Hexwood again

Hallie O'Donovan hallieod at indigo.ie
Wed Feb 6 12:34:21 EST 2002

What an interesting topic, Ros!

I'm kind of coming at this after others have responded to it, and I 
sort of agree with what you've said and what everyone has replied so 
far.  You wanted to hear what other people saw about this subject, so 
here's my take to add to the others.

I agree that Mordion and Polly come through appalling 
childhoods/experiences *relatively* unscathed, and certainly as 
decent human beings.  But in all the examples in DWJ that come to 
mind, their survival seems to depend on there being something or 
someone to help.  Mordion has the four voices (Vierann's especially), 
and also has the need and ability to help the other trainees.  I 
think both were pretty crucial.  Polly has Granny, who's not perfect, 
but certainly provides stable adult support and affection, and Tom. 
I might be stretching this way too far here, but I think it's also 
important that Granny is able to get support from Social Services so 
that she can give Polly a home.

Conversely, we see nothing about what makes Laurel such a stinker, 
but we do have Seth, whose situation is really unbearable.  He also 
has NO ONE to offer him affection or any idea that there might be an 
alternative to being a taker. Even Orm - it's only a tiny glimpse, as 
we're rarely in his head, but there is the little bit about his 
hating Martellian most of all for not rejecting him for being ugly, 
and a half-breed, or whatever he says.

I guess if I had to sum up the general position I see in DWJ, it 
would be something which generally says that you can't sit back and 
opt to be "bad" (shorthand for a lot of things) just because you had 
a tough childhood, BUT, which also has understanding that people need 
help, support, someone to show them at least the possibility of 
choosing the tough path to being a hero.  So it's not a total 
"nature" theory, while being a bit farther from the "nurture" than 
many might be.

All 100% my personal opinion, of course.


>I want to bring something else up about _Hexwood_ that I've wondered about.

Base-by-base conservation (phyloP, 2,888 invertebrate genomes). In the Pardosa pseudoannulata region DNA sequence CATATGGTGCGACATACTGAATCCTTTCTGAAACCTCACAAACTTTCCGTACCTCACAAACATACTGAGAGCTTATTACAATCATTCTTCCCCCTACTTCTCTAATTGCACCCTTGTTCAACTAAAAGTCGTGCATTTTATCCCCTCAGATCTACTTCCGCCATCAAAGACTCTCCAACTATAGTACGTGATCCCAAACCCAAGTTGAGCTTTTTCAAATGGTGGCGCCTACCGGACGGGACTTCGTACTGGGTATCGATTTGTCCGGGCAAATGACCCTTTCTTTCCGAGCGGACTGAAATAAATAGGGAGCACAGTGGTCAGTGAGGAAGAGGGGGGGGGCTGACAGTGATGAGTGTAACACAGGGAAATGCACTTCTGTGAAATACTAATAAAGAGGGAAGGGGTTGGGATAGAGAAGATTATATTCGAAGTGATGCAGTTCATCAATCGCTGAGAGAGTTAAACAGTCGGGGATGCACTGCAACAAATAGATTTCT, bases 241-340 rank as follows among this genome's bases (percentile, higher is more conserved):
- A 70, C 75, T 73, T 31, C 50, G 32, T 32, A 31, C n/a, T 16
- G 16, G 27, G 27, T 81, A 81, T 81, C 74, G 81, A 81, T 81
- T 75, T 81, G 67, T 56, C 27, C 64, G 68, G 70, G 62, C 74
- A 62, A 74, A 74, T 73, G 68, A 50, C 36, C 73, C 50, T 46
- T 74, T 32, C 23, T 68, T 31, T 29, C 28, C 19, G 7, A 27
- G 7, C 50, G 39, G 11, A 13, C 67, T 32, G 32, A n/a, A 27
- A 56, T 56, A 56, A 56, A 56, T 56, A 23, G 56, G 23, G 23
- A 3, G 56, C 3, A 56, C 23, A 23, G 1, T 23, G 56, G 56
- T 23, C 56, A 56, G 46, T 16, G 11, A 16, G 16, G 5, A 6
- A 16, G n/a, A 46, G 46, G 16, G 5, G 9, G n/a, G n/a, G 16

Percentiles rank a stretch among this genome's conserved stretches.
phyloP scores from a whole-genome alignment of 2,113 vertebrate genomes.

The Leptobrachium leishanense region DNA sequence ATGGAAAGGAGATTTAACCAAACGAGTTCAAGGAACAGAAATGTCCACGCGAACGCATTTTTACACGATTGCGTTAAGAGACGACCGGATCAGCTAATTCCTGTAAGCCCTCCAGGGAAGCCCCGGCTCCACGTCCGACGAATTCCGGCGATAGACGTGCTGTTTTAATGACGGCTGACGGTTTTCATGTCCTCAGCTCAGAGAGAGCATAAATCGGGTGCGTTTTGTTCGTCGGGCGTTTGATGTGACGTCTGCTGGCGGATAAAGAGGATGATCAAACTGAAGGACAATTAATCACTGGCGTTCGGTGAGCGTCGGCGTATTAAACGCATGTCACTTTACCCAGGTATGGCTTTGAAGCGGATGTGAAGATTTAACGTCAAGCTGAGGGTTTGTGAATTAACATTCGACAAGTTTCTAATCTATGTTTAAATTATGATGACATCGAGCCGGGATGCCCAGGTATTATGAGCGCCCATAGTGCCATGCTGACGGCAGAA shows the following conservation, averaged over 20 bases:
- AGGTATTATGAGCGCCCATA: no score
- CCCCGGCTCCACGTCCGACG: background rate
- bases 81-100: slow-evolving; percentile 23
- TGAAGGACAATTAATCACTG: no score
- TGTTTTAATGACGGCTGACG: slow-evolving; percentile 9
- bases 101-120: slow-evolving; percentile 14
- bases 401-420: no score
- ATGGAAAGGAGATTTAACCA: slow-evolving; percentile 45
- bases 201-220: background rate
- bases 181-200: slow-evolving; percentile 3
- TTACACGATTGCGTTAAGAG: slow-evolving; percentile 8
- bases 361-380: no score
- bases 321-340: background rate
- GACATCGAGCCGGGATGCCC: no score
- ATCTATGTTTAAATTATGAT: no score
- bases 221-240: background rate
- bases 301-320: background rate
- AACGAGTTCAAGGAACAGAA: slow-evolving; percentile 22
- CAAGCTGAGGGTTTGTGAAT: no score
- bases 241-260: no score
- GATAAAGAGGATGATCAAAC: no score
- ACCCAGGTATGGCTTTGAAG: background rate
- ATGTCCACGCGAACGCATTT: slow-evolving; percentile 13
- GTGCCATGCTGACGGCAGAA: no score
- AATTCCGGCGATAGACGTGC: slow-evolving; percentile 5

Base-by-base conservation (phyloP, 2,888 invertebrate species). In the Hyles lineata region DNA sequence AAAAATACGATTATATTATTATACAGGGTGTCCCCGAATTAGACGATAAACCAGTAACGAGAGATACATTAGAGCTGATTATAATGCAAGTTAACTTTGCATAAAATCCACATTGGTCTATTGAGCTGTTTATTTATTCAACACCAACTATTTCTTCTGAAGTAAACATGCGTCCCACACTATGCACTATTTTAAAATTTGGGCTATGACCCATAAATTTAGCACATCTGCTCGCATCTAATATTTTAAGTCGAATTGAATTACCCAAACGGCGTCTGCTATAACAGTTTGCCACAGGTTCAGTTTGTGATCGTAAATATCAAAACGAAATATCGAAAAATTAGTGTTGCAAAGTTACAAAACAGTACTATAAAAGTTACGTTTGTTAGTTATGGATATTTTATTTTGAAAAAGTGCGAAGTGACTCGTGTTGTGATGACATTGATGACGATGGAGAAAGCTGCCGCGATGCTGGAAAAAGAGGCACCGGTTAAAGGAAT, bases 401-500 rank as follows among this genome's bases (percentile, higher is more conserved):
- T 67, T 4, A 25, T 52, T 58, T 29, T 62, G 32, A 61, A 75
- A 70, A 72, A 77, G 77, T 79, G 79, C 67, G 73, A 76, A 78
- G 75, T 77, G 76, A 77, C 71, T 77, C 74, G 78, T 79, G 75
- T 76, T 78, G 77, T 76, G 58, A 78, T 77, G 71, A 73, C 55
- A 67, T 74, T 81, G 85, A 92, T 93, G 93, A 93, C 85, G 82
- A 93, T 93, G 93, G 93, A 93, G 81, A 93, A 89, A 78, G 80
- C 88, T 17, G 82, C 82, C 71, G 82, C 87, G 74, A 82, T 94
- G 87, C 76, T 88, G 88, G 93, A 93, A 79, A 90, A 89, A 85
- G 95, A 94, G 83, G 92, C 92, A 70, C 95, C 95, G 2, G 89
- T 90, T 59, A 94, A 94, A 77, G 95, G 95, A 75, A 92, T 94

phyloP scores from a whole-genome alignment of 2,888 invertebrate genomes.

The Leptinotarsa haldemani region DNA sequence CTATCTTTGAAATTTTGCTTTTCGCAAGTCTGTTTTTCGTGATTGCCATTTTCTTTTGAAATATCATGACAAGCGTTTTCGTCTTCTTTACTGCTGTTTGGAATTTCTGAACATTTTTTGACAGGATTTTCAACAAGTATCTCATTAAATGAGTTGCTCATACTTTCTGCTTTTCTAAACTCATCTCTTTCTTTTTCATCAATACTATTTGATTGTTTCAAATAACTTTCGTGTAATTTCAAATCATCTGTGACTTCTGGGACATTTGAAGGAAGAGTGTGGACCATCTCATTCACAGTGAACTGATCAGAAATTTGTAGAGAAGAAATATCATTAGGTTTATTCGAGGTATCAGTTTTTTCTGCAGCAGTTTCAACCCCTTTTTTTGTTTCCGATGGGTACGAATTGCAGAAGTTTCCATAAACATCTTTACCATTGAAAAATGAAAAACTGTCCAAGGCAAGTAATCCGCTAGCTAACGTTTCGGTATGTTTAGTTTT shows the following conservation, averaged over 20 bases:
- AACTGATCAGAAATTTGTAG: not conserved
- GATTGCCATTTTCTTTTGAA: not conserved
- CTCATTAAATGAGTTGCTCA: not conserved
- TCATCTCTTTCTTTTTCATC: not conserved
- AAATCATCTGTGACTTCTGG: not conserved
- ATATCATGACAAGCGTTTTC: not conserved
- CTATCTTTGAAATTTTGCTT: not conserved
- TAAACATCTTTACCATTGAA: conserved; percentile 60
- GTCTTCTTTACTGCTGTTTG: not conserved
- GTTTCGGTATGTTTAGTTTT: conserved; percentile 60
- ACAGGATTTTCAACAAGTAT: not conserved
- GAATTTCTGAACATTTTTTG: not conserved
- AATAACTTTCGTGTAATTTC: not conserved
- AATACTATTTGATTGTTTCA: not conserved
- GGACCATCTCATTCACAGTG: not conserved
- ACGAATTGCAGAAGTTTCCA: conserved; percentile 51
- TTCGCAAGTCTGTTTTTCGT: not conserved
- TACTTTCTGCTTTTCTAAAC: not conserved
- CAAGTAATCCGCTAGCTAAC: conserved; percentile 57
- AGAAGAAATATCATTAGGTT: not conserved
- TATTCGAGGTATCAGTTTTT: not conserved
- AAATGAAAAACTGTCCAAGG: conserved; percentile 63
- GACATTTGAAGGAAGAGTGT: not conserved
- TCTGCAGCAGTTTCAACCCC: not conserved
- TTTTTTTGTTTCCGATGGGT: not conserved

>find it interesting that Mordion, despite having being terrorized and
>brainwashed in the most dreadful way, has not been brutalized by the
>experience--that he was able to protect a part of himself during the
>process. Not only that, but it's clear that he hasn't really internalized
>the brutalization at all, not really--he has managed to remain a profoundly
>decent juman
>Thinking about this led me to realise that this pattern appears quite often
>in DWJ. Although she does recognise that upbringing has effects on people,
>overall she seems to take the view that people are the way they are because
>of some inner temperament or perhaps some inherent moral sense. I'm
>thinking, for instance, of the way Gwendolen is simply a spoiled,
>narcissistic brat from the beginning, and Cat is humble, diffident and
>decent--not because of their parents or circumstances, but just because
>they are the way they are. I can think of lots of other examples--despite
>her selfish mother and weak father, Polly in _Fire and Hemlock_ is very much
>what she is, with all the qualities she has; unlike Seth and Leroy, Tom is
>simply unwilling to do *anything* to save himself (yes, I know he uses
>Polly, but not in the blind, uncaring way that the other two men do). We
>don't know why Tom is decent--he just is. Then there's the boy who takes the
>necklace in the very beginning of _The Power of Three_ (for the life of me,
>I can't remember his name, and I don't have the book with me), who is just
>cruel and arrogant because that's the way he is.
>But maybe this is all just too obvious to point out?  It it did suddenly
>strike me that DWJ appears to have an approach on this matter of good and
>evil that is different from a lot of other modern writers. It flies in the
>face of other views of personality that would explain cruelty in terms of
>childhood deprivation. She seems to be portraying
>good and evil in people as somehow inherent, not all that influenced by
>parental ubringing or environment. Of course, she doesn't see good and evil
>in black and white terms--that's one of the things I love about her
>writing--and her characters often come to realise how inadequate they've
>been. But she does seem to think that characters/people will either learn
>and grow for their mistakes, attain insights and act decently and so on--or
>they won't. Whether or not they do seems to have little connection with what
>their parents are like or whether they were treated kindly by others in
>their babyhood. I'm not trying to draw any conclusions about this at
>all--I'm curious about whether others see this in DWJ or if others see
>something totally different.
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